Om Malik recently wrote about receipts as a design experience. He was writing about Square, the payments company, that is re-thinking the way people exchange currency. Square’s focus on design, particularly the receipt, is inspirational. They view commerce as a design challenge, not only the method by which a transaction happens but also the artifacts left behind from the transaction, the receipt.
In his post, Om quotes Jack Dorsey, the CEO of Square, on their approach,
One of the things that really excited us in the early days was the receipt, putting a very simple map on the receipt where the transaction took place, putting a business’s Twitter account, putting a big picture of what they just sold, a beautiful photograph of a cappuccino, just to make it feel like something that was a lot more tangible, and also a lot more focused around communication. In the early days we saw the receipt as this amazing, kind of often played down and often forgotten about communication channel. It kind of evolved our thinking, this is not about payments, this is about commerce, and the definition of commerce is the activity between buyers and sellers.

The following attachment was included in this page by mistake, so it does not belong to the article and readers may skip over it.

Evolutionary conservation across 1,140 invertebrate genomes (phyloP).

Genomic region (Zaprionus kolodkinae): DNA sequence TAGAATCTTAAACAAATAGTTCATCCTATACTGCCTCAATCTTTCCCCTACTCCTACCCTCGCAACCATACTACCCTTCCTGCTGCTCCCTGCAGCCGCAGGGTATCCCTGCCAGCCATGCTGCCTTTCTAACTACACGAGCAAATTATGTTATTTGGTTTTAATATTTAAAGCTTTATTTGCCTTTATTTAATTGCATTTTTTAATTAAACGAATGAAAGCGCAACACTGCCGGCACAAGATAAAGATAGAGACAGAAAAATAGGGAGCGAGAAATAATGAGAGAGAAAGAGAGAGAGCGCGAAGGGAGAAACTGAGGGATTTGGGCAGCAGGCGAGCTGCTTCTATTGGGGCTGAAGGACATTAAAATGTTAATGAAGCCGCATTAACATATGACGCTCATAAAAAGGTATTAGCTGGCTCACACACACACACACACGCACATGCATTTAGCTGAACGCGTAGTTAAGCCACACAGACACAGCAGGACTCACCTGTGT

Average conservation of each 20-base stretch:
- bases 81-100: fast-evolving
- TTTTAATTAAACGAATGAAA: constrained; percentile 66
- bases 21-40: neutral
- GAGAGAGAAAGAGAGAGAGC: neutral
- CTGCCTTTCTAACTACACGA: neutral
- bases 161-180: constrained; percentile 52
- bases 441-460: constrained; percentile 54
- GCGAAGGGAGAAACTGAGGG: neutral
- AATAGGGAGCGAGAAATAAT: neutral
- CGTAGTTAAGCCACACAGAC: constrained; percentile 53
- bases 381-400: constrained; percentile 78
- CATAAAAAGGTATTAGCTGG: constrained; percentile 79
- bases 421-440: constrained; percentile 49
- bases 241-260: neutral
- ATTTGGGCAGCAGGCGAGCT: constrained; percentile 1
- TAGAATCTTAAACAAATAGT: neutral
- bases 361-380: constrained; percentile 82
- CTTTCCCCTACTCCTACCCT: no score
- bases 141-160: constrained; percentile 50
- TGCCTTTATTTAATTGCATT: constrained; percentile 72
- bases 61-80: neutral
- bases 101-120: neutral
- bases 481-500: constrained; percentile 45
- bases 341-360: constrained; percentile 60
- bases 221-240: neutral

Back in the 90’s, I took a trip through pre-Euro Europe. One of the things that fascinated me were the receipts which I saw as vestiges of the experiences I had on my trip. The receipts were ephemera.
I would collect the best ones and mail them back to my parents who kept them for my return. Om’s post reminded me of this collection so, over the weekend, I pulled out the old wooden wine crate that holds them and scanned a few to share.
As I pawed through the box of receipts, I ran across another box, a cigar box this time, filled with all the ticket stubs of every concert and sports event I’ve been to (as you can tell, I’m a bit of a hoarder of this stuff).
Each of these slips of paper bring back of flood of memories. While the ticket represents the details of a commercial transaction where money changed hands in return for an experience, important for record-keeping, they each expressed these details in their own unique way.
Each moment in time has been crystallized in time, a keepsake to be shared, a gift and celebration of a shared experience. I am thankful that Square is thinking of this in this age of e-tickets and am glad they encourage attention to this important detail.
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